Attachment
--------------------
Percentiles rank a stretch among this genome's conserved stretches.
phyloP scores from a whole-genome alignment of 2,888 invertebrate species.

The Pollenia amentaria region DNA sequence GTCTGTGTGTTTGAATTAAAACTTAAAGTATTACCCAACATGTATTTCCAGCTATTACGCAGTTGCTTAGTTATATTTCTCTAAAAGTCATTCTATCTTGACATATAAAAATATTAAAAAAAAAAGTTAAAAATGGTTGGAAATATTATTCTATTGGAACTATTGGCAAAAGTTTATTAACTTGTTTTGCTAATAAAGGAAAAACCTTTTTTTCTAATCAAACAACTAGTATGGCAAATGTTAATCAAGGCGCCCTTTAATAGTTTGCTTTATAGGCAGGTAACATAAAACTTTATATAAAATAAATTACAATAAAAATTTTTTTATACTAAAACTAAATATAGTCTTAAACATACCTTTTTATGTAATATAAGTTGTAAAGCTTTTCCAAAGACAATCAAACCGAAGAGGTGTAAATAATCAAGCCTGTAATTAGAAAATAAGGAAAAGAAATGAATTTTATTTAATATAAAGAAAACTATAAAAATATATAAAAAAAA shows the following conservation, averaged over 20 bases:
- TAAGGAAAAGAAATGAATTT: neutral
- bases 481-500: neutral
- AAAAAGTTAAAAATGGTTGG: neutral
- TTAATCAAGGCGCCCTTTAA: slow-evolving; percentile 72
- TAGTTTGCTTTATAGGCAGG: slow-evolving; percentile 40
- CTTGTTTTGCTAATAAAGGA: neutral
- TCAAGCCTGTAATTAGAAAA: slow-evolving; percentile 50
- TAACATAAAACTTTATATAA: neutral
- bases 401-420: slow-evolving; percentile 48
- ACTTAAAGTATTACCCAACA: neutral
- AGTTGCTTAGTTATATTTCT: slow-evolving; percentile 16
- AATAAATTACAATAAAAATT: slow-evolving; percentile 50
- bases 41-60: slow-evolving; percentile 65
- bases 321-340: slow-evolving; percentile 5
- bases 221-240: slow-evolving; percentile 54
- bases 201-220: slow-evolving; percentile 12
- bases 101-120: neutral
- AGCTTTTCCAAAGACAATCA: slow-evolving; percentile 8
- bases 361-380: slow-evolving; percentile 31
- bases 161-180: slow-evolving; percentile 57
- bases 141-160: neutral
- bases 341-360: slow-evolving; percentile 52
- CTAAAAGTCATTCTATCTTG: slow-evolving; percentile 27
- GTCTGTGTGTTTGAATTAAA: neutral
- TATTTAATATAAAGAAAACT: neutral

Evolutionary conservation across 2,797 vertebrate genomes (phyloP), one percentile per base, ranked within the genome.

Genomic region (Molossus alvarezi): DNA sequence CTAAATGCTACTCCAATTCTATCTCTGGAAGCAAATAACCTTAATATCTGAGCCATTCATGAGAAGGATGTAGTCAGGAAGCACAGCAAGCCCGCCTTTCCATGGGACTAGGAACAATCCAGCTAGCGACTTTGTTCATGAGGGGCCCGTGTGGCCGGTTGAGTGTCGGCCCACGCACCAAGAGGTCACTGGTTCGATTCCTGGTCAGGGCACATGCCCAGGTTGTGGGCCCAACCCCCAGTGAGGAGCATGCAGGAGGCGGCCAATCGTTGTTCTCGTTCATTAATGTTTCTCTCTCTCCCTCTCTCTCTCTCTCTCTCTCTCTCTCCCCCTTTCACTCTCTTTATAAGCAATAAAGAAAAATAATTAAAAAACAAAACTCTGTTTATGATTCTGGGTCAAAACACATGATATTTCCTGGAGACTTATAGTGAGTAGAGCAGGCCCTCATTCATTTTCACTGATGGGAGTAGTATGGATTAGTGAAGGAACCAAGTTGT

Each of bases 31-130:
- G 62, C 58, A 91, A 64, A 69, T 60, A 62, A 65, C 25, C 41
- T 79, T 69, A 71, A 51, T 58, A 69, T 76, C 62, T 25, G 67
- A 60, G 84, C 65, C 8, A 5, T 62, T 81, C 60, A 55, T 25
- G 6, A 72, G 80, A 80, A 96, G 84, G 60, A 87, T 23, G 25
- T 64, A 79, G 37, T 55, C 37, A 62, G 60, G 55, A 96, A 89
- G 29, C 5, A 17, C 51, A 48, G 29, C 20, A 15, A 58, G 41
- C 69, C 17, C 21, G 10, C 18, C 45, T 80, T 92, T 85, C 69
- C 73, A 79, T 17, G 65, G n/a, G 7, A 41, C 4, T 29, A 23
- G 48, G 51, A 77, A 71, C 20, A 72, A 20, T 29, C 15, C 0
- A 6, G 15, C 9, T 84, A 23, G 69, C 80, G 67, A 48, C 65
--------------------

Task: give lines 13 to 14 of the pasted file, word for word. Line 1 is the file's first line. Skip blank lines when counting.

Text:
- ACTTAAAGTATTACCCAACA: neutral
- AGTTGCTTAGTTATATTTCT: slow-evolving; percentile 16